I am using Amber, Green, Blue, White (2500K – Colour Temperature) and White (6500K – Colour Temperature) LEDs, and altering their brightness to get to a specific colour and brightness (luminous flux) on the CIE 1931 Chromaticity diagram.

I am specifing xamber, yamber, xgreen, ygreen, xblue, yblue, xwhite2500K, ywhite2500K, xwhite6500K, ywhite6500K. These are the respective coordinates of each LED on the CIE 1931 diagram. I am also specifying xmix and ymix, which is the coordinate of the colour I want to get to, and Ymix, which is the brightness of the colour I want to get to.

The solution I want to get is the Yamber, Ygreen, Yblue, Ywhite2500K and Ywhite6500K brightness values for each LED to get to xmix, ymix and Ymix.

I can do this right now, but the problem is is that my method only gives me one possible combination of the brightnesses of the LEDs. Sometimes this combination is impossible to achieve (ie Yblue is too high – my blue LED simply can't shine as bright as the solution requires).

I was wondering if there is a way to get lots of different combinations of brightness for the 5 LEDs to get to my desired colour and brightness, so I can choose which ones are optimal and within range of possible values.

I can go into more detail if you would like, such as the formulas and method I use to get my singular solution if it helps.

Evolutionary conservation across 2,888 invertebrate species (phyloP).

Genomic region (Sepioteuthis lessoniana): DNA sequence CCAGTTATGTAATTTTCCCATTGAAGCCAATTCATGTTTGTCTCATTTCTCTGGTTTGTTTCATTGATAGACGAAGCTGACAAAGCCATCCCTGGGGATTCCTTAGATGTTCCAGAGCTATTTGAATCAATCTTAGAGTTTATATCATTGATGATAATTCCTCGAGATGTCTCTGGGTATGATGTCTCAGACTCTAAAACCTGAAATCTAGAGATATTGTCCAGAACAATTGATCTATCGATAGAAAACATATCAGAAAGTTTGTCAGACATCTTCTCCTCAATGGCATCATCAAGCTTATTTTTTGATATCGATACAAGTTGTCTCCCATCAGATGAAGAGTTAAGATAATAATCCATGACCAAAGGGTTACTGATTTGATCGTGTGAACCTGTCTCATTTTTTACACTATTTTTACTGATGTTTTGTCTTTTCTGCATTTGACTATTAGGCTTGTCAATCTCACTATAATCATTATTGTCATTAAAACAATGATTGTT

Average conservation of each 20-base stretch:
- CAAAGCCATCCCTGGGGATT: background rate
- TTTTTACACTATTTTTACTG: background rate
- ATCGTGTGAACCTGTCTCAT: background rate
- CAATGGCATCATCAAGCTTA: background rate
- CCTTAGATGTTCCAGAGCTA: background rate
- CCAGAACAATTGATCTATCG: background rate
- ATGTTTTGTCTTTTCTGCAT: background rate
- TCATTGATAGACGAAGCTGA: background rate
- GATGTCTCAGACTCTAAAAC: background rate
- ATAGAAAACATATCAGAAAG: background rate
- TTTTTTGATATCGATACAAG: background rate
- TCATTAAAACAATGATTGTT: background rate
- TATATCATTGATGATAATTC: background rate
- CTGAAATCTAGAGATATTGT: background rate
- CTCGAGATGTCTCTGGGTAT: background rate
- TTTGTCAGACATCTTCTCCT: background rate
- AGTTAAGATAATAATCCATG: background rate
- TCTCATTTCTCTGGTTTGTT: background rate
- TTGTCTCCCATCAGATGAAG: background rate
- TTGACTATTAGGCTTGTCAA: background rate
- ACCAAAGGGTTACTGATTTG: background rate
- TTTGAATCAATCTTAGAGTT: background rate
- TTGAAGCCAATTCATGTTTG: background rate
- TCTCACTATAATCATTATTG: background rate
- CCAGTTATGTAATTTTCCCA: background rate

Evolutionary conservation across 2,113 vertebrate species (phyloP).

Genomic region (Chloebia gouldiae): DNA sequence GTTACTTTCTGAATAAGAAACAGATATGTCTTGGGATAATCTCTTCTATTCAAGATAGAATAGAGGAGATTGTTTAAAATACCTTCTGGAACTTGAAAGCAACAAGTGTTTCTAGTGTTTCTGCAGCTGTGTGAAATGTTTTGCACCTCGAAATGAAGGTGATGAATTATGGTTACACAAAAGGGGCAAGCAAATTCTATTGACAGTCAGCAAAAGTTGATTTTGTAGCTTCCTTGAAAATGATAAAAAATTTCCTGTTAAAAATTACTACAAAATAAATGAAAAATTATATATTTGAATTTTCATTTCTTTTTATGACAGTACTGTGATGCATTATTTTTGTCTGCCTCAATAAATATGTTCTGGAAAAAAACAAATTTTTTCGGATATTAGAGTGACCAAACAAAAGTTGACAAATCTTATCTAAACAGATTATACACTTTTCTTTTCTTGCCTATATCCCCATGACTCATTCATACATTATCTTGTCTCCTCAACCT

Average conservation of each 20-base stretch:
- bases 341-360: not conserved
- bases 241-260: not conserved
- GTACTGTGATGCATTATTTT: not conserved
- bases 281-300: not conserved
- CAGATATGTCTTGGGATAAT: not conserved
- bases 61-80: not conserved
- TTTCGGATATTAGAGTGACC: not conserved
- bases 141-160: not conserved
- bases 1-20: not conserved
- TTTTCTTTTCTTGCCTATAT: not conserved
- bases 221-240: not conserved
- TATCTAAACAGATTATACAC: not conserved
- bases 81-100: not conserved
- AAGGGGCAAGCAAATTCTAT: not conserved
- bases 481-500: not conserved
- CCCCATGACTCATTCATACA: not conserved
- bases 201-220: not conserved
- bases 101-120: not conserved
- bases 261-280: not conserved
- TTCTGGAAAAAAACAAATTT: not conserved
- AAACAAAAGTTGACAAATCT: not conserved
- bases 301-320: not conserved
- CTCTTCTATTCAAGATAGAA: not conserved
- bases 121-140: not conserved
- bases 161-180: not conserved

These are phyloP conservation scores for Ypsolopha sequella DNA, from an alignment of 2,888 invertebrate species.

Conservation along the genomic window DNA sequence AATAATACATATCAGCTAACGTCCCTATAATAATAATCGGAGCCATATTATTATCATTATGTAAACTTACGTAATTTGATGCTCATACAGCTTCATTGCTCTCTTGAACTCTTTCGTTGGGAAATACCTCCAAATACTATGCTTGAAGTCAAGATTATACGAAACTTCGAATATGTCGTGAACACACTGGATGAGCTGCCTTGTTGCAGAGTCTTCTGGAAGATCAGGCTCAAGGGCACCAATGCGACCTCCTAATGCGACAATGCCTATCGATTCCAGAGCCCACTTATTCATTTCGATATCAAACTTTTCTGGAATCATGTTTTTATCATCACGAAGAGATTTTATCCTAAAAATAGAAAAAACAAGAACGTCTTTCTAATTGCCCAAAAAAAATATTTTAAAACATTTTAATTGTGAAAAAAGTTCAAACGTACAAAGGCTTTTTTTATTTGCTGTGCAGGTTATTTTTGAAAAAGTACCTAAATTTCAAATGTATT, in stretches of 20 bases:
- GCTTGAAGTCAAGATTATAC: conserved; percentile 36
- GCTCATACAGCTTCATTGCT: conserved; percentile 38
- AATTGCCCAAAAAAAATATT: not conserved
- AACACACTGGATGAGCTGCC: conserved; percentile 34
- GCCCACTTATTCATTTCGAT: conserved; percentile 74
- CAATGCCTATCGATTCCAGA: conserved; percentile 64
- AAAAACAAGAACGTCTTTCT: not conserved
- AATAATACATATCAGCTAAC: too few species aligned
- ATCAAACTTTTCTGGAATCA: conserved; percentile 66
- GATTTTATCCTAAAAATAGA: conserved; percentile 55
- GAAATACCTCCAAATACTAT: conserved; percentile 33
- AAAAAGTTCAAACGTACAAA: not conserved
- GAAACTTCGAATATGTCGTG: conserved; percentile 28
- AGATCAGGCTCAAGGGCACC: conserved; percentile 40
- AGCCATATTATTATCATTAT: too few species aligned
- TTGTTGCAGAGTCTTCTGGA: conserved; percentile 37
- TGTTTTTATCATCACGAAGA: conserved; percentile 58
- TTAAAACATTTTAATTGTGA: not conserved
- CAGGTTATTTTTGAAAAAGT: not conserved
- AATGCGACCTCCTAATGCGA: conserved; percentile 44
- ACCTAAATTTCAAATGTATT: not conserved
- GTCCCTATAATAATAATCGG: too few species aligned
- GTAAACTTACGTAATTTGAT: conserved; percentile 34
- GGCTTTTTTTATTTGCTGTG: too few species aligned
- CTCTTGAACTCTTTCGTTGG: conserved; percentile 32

This is my first question here so if there is something I have done wrong or something you could suggest that I do to make the question more answerable please let me know.

Thank you very much.

EDIT:

The calculation I have used to get a combination of Yamber, Ygreen, Yblue, Ywhite2500K and Ywhite6500K is as follows:

Firstly we set up a 3×5 matrix A:

Then we take the pseudo inverse of this matrix and call the result B.

I did this in MATLAB like so:

B = pinv(A);

Then we multiply B by another matrix, and we have our result in the form of a 5×1 Matrix:

Attaching images seemed easier because of the formatting. Hope this helps.

## Best Answer

I have the spreadsheet to do these calculations from Dr. Wendy Davis when she defined the standards at NIST for colormetrics and I know you do not have all the information on each LED correctly defined or selected. You need the full spectral density emission levels and select equal IV levels to normalize them in 4 or more colours RGBY for optimal CRI or Color Rendering Index or the preferred method of CQQ Color Quality Quotient.

*I have the spreadsheet to do these calculations from Dr. Wendy Davis when she defined the standards at NIST for colormetrics and I know you do not have all the information on each LED correctly defined or selected. You need the full spectral density emission levels and select equal Iv levels to normalize them in 4 colour RGBY or RGBW or RGBYW for optimal CRI of CCQ – Tony